Once I learned the basics of Trello, I took a few hours and scavenged through my piles of ideas, condensing them all into lists, cards, and descriptions. I organized loose quotes I'd written into their own list. Things sort of naturally fell into their own categories and subcategories. For example, I made a board specifically for YA book ideas, and another for MG book ideas.
Here...I'll just show you. Bringing back the board picture.
WHAT I PUT IN MY BOARDS. A MEMOIR:
Book Research & Inspiration: A collection of links, anecdotes to dig into further, snippets of things that don't really have a home anywhere else. Ideas from friends that haven't been sussed out, etc.
MG Book Ideas: Ideas for books that are in various stage of brewing. Some have a rough outline, others are just three lines of a possible plot. Others are one line of an basic idea that doesn't even know what plot is.
Names: A collection of lists for names I like or came up with. These are names of places, people, things, towns, far off lands, and all that noun brickabrack.
Other Book Ideas: When the phenomenon of getting an idea that has nothing to do with kid lit happens, it goes here. This is by far the most desolate board because I don't like things if they come without the essence of dragon or youth.
Quirks/Things: This is a board with lists of things that could make up a context or, in a more writerly term, a voice for either a person or a setting. I have lists of possible vocab words, strange quirks that I've observed from people around me (family and friends, your oddities are not safe with me). If I have the idea that some character somewhere should say the phrase, "Sup, Demon," It goes into this board under my list of "possible lines." If I have an idea that some MC's family should own an arcade, and maybe the MC's dad also fixes pinball machines, it goes under my "context" list.
WIP Ideas: In this board, I have a list of each WIP I'm working on. WIP here means, anything that's an in progress first draft or waiting to be revised. If I find something while out and about that's relevant to something I'm working on--a link, a quote, a picture--or if I have a plot or character idea, etc I'll throw it in a card in the list for that specific WIP. If I'm actively working on something and I think of something I want to change, I'll make a card with what I want to change and the corresponding page number and go back to it the next morning during my re-read stage.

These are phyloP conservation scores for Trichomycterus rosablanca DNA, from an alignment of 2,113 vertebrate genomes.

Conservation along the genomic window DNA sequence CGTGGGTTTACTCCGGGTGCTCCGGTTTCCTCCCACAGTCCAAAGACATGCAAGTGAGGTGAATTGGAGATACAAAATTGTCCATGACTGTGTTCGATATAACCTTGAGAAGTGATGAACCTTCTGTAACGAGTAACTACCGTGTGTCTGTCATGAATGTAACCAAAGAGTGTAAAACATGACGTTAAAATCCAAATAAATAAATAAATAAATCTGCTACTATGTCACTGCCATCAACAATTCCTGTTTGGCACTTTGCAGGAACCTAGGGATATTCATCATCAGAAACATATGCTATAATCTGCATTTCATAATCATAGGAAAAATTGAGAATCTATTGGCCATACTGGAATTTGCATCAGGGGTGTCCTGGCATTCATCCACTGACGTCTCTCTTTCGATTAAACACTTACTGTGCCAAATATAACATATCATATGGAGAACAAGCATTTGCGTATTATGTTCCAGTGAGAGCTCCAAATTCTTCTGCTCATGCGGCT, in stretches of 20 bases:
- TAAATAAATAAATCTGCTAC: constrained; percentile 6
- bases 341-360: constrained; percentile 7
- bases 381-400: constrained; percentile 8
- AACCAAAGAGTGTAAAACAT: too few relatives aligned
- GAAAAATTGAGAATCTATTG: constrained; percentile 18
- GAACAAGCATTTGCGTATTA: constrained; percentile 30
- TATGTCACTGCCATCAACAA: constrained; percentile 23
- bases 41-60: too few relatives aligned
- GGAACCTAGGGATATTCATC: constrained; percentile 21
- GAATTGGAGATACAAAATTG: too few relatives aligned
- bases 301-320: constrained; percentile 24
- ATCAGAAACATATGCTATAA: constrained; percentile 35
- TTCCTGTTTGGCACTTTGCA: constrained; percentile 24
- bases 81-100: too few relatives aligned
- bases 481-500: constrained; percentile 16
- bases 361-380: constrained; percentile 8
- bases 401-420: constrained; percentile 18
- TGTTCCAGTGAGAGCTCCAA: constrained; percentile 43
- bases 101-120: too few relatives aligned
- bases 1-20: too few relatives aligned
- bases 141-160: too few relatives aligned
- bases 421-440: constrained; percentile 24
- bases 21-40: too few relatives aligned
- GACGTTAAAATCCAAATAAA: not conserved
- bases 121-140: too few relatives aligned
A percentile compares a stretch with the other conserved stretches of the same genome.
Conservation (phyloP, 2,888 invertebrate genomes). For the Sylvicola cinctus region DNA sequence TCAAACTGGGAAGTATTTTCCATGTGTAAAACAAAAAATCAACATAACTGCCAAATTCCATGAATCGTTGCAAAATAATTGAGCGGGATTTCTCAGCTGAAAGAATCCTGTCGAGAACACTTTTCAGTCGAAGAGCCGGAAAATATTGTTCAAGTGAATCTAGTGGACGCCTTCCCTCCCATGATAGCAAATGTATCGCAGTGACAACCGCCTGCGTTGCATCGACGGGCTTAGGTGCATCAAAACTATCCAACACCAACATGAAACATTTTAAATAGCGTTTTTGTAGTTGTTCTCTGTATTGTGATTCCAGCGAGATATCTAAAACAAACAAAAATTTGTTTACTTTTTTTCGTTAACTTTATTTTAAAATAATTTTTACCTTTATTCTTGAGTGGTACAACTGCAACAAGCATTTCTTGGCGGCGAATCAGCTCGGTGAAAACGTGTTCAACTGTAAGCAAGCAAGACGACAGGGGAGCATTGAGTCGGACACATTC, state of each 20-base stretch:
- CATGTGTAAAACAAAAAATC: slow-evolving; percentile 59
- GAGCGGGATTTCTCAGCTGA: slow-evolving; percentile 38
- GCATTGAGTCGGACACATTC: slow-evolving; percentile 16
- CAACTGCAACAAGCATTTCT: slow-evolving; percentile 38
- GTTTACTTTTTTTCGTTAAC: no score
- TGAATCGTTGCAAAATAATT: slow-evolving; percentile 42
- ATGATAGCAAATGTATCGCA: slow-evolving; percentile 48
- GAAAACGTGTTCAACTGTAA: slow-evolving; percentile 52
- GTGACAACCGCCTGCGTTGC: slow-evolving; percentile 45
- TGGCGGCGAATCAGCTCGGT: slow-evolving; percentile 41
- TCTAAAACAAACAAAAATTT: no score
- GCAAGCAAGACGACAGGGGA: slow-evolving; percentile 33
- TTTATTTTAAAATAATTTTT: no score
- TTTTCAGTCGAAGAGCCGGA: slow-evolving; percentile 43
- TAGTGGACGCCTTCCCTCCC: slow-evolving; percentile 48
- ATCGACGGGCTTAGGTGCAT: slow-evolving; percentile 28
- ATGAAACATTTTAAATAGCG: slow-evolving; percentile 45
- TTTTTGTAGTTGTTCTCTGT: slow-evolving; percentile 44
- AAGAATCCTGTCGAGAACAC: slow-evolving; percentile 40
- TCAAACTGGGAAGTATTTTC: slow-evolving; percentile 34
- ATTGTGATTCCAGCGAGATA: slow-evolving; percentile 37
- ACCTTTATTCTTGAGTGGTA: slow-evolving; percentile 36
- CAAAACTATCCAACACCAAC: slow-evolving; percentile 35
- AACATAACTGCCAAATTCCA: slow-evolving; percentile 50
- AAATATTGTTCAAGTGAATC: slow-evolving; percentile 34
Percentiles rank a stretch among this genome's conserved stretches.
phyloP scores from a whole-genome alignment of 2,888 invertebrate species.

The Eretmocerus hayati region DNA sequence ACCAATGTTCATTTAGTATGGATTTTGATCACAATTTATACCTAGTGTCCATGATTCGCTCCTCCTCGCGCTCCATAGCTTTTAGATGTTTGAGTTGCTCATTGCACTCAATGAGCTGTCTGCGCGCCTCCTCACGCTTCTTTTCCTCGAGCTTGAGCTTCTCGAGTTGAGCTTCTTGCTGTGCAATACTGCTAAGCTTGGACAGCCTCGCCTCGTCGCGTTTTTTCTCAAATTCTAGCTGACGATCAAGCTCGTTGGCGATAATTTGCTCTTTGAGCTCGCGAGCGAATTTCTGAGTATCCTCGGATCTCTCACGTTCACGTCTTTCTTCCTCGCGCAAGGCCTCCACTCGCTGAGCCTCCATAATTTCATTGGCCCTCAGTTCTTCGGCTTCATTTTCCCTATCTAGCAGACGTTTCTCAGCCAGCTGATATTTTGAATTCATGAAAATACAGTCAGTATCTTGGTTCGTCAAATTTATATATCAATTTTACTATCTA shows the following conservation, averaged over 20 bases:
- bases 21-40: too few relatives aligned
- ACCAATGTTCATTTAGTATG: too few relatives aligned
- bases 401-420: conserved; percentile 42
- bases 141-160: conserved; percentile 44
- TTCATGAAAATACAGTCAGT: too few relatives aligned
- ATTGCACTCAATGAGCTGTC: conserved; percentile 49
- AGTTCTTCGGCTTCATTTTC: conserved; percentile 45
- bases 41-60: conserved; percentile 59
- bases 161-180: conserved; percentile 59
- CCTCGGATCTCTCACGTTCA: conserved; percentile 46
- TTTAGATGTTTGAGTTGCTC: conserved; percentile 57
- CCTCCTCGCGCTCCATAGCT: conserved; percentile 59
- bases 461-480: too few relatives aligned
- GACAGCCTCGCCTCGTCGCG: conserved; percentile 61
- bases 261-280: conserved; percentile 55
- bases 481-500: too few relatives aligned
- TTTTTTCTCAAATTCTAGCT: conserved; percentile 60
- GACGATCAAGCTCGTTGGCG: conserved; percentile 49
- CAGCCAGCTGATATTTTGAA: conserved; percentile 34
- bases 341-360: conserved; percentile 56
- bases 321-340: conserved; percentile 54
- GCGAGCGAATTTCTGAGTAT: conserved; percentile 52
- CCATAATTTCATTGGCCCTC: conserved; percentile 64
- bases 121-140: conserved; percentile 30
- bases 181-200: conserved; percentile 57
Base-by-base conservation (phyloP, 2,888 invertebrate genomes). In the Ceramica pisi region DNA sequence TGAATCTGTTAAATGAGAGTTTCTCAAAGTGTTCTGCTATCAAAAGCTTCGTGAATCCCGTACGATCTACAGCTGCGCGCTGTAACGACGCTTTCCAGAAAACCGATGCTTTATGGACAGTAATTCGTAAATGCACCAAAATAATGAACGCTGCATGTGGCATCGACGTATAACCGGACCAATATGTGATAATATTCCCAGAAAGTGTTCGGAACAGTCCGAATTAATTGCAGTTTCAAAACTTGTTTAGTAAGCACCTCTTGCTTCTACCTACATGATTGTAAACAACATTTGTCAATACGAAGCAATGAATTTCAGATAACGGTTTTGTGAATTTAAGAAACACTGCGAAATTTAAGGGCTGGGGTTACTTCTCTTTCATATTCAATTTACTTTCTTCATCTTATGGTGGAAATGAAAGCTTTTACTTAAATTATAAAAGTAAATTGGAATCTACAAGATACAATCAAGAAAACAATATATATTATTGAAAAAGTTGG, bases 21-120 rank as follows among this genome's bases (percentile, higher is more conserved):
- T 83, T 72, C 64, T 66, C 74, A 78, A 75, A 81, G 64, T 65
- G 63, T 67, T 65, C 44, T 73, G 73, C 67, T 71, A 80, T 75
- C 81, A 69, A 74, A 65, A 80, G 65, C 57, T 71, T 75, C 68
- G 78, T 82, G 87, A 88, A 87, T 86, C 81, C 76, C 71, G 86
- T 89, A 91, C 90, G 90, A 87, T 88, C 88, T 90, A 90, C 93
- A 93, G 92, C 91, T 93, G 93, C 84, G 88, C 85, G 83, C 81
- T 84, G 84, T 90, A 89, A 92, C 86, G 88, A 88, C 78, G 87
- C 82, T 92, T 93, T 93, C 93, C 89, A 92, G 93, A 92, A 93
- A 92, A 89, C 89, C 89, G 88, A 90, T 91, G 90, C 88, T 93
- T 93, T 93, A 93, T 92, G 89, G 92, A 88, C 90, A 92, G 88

YA Book Ideas: Same concept as the MG board, but for YA ideas. I have so many that i had to separate them into genres like so.
My favorite part about this system is it's mobility. If I'm out somewhere and one of my friends says something I want to plagiarize, I can open up Trello, go to my quirks board, and throw the phrase in a list. If I have a story idea, I can put it right where it needs to go at that moment instead of just piling it randomly in a note on my phone and scrolling through my phone to find it later.
So far I've found this system incredibly useful, and hope that maybe my outline of how I made the switch from sifnsrkgtnerlntu to organization will help get you an organized start to the new writing year.
Now, by no means do I think this is going to completely cut my tendency for magical heaps. Sometimes, I just need to draw/map something out, write something down, or collect some thoughts in a unique way. Writing will never cease to have some physicality to it. It's archival in nature, storing words. My brain will never not have the need to overflow, and it doesn't care what specific media it overflows into. I'm resigned to always magical heaps on my desk, but at least they'll grow a lot slower with Trello around.